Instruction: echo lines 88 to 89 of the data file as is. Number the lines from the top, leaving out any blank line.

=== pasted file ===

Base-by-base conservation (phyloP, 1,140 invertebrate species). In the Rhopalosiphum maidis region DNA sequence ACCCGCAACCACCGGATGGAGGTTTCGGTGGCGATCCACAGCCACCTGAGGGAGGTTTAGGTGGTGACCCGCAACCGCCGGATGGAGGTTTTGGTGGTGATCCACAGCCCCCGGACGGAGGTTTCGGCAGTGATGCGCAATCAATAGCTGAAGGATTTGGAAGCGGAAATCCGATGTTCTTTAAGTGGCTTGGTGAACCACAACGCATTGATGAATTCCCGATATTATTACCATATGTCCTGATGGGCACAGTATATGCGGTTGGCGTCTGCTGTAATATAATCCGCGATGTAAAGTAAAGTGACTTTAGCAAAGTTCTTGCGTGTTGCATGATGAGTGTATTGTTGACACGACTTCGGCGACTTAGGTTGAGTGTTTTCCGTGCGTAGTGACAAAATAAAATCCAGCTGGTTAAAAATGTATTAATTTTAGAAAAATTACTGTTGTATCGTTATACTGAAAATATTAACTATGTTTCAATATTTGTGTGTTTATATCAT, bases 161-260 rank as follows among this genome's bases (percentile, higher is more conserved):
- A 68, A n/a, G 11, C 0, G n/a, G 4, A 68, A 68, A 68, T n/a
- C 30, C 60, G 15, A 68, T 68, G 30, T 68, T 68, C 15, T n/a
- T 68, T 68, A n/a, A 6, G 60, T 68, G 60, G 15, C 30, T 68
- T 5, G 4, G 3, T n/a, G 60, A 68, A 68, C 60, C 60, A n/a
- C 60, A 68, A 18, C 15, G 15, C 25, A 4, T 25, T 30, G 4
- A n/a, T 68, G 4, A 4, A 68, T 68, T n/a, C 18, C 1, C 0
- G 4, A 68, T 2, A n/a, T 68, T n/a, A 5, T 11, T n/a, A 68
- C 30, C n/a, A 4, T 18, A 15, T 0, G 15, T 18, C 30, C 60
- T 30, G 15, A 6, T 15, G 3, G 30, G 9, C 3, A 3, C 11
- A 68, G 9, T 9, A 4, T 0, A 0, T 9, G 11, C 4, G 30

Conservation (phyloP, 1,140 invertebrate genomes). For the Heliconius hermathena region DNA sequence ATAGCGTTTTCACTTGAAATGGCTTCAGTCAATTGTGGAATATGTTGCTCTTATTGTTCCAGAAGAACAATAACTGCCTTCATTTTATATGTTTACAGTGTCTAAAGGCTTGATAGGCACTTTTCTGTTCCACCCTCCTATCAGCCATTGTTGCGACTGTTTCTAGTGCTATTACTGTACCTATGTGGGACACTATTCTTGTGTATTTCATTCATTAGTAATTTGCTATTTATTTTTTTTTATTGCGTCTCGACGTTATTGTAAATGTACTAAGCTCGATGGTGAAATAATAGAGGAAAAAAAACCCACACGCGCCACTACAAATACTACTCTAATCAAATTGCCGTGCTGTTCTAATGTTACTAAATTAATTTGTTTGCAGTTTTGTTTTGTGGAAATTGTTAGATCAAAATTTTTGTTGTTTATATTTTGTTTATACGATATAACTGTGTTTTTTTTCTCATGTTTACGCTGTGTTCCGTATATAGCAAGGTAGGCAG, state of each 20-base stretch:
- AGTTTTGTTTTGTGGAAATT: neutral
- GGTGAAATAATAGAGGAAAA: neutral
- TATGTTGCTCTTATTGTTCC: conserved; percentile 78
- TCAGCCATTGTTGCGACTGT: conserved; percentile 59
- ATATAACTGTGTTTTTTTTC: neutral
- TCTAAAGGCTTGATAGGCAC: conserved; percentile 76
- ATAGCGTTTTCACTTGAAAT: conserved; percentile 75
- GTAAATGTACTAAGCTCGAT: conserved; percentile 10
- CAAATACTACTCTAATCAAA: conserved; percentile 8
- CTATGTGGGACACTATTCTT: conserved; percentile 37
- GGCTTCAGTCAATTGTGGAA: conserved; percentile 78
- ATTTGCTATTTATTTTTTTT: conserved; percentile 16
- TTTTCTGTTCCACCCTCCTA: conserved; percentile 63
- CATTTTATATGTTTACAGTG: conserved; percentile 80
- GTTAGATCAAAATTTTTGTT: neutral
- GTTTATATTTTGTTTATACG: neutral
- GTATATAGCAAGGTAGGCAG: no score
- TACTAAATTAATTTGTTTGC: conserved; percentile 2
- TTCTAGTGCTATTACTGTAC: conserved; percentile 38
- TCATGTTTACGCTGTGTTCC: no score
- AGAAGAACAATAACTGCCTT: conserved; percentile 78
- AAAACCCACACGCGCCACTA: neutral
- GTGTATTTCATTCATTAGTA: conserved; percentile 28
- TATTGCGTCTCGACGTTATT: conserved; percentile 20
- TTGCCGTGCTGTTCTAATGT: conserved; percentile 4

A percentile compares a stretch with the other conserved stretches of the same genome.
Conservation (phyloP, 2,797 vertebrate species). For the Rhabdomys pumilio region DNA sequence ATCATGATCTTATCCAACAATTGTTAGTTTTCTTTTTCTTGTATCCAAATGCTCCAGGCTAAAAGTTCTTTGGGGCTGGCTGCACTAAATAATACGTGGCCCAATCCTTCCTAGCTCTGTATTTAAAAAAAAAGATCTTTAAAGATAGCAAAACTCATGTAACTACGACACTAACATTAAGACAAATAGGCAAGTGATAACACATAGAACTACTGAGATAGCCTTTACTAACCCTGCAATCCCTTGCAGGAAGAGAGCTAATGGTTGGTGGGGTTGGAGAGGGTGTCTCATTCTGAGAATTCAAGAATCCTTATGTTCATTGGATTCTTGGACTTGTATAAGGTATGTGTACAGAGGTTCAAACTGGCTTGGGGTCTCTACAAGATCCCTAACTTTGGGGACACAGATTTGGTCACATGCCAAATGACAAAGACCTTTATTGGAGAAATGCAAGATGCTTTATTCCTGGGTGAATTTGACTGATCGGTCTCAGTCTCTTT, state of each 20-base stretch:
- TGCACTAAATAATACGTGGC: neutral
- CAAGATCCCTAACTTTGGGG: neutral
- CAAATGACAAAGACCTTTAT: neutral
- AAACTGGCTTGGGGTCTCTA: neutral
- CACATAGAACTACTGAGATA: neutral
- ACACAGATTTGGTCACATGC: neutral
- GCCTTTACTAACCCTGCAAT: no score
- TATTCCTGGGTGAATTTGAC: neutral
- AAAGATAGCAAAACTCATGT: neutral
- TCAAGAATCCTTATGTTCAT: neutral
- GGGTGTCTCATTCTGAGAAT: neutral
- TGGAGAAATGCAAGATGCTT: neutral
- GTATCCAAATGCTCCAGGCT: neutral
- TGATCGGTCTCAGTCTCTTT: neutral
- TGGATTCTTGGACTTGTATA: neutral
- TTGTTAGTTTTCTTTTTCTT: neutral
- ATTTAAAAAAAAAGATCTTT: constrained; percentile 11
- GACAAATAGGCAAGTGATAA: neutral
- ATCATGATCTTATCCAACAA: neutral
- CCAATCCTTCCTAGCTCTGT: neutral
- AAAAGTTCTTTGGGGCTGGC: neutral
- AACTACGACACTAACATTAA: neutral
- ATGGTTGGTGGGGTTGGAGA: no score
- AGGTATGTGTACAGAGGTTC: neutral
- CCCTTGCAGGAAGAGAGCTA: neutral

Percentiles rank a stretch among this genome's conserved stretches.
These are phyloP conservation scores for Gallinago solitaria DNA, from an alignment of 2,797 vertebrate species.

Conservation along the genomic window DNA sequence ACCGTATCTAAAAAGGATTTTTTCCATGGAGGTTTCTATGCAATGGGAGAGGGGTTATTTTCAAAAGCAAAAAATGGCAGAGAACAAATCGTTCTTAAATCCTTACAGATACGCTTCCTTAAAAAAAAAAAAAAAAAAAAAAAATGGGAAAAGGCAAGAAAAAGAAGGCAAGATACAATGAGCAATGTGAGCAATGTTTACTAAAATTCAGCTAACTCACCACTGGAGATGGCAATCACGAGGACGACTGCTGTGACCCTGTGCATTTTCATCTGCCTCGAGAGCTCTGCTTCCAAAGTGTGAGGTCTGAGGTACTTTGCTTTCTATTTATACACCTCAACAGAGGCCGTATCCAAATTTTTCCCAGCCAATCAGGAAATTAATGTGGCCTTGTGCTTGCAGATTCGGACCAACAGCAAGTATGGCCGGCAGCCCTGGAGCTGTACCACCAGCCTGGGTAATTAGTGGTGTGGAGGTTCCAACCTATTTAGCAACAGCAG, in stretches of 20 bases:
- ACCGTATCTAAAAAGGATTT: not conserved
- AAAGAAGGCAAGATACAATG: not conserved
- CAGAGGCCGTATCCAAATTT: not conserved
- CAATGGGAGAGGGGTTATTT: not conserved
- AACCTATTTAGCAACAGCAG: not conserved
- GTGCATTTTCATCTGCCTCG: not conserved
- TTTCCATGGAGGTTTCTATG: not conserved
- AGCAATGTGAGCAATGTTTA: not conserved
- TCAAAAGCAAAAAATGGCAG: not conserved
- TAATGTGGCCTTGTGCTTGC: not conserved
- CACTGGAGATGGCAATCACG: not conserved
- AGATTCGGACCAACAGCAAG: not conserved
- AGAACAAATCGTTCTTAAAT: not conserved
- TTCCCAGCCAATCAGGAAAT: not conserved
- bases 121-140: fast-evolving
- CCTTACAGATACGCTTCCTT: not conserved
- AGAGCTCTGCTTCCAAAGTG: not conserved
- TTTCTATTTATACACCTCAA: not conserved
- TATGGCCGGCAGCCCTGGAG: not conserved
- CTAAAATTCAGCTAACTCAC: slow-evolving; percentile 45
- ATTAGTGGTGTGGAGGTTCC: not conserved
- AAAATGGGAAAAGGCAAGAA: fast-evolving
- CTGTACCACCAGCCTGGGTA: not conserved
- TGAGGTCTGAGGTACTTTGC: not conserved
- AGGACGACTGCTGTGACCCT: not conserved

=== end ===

- ATTAGTGGTGTGGAGGTTCC: not conserved
- AAAATGGGAAAAGGCAAGAA: fast-evolving